The room was completely dark. I only knew my eyes were open because I felt them; visually, there was no difference between eyes shut or eyes open. The only sound was the occasional swish of my body floating in water, buoyed by 1,600 pounds of Epsom salt.
No, this wasn’t a dream. It was what happened the first time I tried a sensory deprivation float spa.
Sensory deprivation is one of the hottest wellness trends, with float spas popping up everywhere across the country within the last few years (Seattle has six). Though floating hasn’t been studied extensively, it may decrease stress and anxiety, and many people attest to its powers of relaxation.
If you’re claustrophobic, don’t like the dark or aren’t comfortable being stuck in silence for an hour with only your thoughts for company, you may wonder why in the world I chose to do this. While the nerd in me just wanted to be like Eleven from “Stranger Things” making contact with the Upside Down, I also hoped forcing myself to unplug would help me de-stress and learn to be more mindful.
Floating as therapy
Preliminary research has shown that floating may lower stress, anxiety and even depression by reducing how much sensory input the brain and nervous system receive (because you’re suspended in water in the dark with earplugs in, duh). It may also be helpful for people with clinically diagnosed anxiety disorders, though more research is needed to say for sure, and to determine how long positive effects last.
There’s even a name for floating as a type of treatment: flotation restricted environmental stimulation therapy, or flotation-REST. One population known for utilizing this type of therapy is athletes, as some small studies have suggested it can potentially reduce perceived muscle soreness and lower blood pressure.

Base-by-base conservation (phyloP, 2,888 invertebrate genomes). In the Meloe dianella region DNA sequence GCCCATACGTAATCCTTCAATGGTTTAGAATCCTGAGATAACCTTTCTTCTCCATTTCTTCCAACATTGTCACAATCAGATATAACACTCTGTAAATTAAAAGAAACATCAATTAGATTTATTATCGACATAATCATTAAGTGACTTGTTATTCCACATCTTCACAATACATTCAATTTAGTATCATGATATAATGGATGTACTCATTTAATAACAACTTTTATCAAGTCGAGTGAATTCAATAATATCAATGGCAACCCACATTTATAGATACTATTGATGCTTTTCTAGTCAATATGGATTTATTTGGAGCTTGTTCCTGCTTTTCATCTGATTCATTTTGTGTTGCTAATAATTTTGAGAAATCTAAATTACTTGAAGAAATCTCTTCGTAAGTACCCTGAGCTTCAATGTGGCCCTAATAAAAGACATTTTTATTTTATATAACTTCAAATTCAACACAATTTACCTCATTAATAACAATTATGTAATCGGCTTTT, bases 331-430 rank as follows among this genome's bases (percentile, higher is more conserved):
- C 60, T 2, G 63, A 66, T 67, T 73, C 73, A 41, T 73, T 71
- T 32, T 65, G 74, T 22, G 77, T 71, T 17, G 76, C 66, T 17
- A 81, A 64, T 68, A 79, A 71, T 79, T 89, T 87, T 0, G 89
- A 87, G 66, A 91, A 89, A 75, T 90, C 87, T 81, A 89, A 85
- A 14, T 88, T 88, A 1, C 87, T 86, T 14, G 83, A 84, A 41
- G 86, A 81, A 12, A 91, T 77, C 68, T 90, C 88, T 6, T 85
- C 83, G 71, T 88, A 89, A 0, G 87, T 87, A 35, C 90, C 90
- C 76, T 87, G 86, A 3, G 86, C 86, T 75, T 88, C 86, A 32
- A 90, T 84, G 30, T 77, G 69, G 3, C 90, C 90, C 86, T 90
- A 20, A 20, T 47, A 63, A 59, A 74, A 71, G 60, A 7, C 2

Though David Coppel, Ph.D., a clinic neuropsychologist and sports psychologist who practices at the UW Medicine Sports Concussion Program at Harborview Medical Center, has never specifically recommended flotation-REST as part of a patient’s treatment plan, he has seen several patients (all athletes) who have tried the therapy.
“Some of my patients have tried a float tank and liked it; some saw it as a different way of meditating, almost,” he says. “I’m not sure it’s helpful for performing better in sports, but it may be helpful in dealing with potential stress.”
When sensory deprivation isn’t helpful
Though sensory deprivation can be therapeutic for some people, it also has a dark side (pun intended). Being isolated in the dark for longer periods of time can make someone more anxious or upset; sometimes it can even cause visual hallucinations.
The U.S. military studied sensory deprivation extensively throughout the 1960s and 1970s, but not to determine its value as a therapeutic intervention. Instead, they wanted to learn how it affected soldiers’ minds. Turns out, it made them restless and more susceptible to influence and propaganda, as one 1966 report concluded. Sensory deprivation has also been used by NASA to train astronauts preparing for space travel.